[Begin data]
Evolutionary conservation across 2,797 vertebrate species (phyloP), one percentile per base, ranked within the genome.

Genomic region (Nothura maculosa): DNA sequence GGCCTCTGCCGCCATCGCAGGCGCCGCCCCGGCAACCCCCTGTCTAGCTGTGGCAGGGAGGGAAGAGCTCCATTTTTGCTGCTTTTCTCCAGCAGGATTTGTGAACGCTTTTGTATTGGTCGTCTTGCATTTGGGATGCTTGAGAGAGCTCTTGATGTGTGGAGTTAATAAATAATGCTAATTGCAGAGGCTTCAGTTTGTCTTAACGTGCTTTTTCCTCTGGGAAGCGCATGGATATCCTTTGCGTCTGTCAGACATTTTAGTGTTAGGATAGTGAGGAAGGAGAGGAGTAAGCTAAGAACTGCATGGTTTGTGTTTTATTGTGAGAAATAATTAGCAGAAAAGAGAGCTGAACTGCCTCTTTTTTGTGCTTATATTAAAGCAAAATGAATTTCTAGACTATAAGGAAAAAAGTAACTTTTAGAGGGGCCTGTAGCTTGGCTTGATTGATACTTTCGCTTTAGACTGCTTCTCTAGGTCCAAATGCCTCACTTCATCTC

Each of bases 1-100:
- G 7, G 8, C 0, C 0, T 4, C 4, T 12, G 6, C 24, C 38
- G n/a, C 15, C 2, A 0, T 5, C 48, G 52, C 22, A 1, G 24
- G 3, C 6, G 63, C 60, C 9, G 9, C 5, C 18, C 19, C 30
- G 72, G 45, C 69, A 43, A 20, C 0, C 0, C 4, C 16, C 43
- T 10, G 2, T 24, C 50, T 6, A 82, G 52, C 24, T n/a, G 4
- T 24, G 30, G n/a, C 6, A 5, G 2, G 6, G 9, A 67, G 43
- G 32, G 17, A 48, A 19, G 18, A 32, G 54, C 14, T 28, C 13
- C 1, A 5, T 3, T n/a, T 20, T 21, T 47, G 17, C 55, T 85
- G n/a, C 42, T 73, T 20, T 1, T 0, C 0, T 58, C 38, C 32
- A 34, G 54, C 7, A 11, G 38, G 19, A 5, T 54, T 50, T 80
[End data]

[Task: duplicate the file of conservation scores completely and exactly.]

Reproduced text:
Evolutionary conservation across 2,797 vertebrate species (phyloP), one percentile per base, ranked within the genome.

Genomic region (Nothura maculosa): DNA sequence GGCCTCTGCCGCCATCGCAGGCGCCGCCCCGGCAACCCCCTGTCTAGCTGTGGCAGGGAGGGAAGAGCTCCATTTTTGCTGCTTTTCTCCAGCAGGATTTGTGAACGCTTTTGTATTGGTCGTCTTGCATTTGGGATGCTTGAGAGAGCTCTTGATGTGTGGAGTTAATAAATAATGCTAATTGCAGAGGCTTCAGTTTGTCTTAACGTGCTTTTTCCTCTGGGAAGCGCATGGATATCCTTTGCGTCTGTCAGACATTTTAGTGTTAGGATAGTGAGGAAGGAGAGGAGTAAGCTAAGAACTGCATGGTTTGTGTTTTATTGTGAGAAATAATTAGCAGAAAAGAGAGCTGAACTGCCTCTTTTTTGTGCTTATATTAAAGCAAAATGAATTTCTAGACTATAAGGAAAAAAGTAACTTTTAGAGGGGCCTGTAGCTTGGCTTGATTGATACTTTCGCTTTAGACTGCTTCTCTAGGTCCAAATGCCTCACTTCATCTC

Each of bases 1-100:
- G 7, G 8, C 0, C 0, T 4, C 4, T 12, G 6, C 24, C 38
- G n/a, C 15, C 2, A 0, T 5, C 48, G 52, C 22, A 1, G 24
- G 3, C 6, G 63, C 60, C 9, G 9, C 5, C 18, C 19, C 30
- G 72, G 45, C 69, A 43, A 20, C 0, C 0, C 4, C 16, C 43
- T 10, G 2, T 24, C 50, T 6, A 82, G 52, C 24, T n/a, G 4
- T 24, G 30, G n/a, C 6, A 5, G 2, G 6, G 9, A 67, G 43
- G 32, G 17, A 48, A 19, G 18, A 32, G 54, C 14, T 28, C 13
- C 1, A 5, T 3, T n/a, T 20, T 21, T 47, G 17, C 55, T 85
- G n/a, C 42, T 73, T 20, T 1, T 0, C 0, T 58, C 38, C 32
- A 34, G 54, C 7, A 11, G 38, G 19, A 5, T 54, T 50, T 80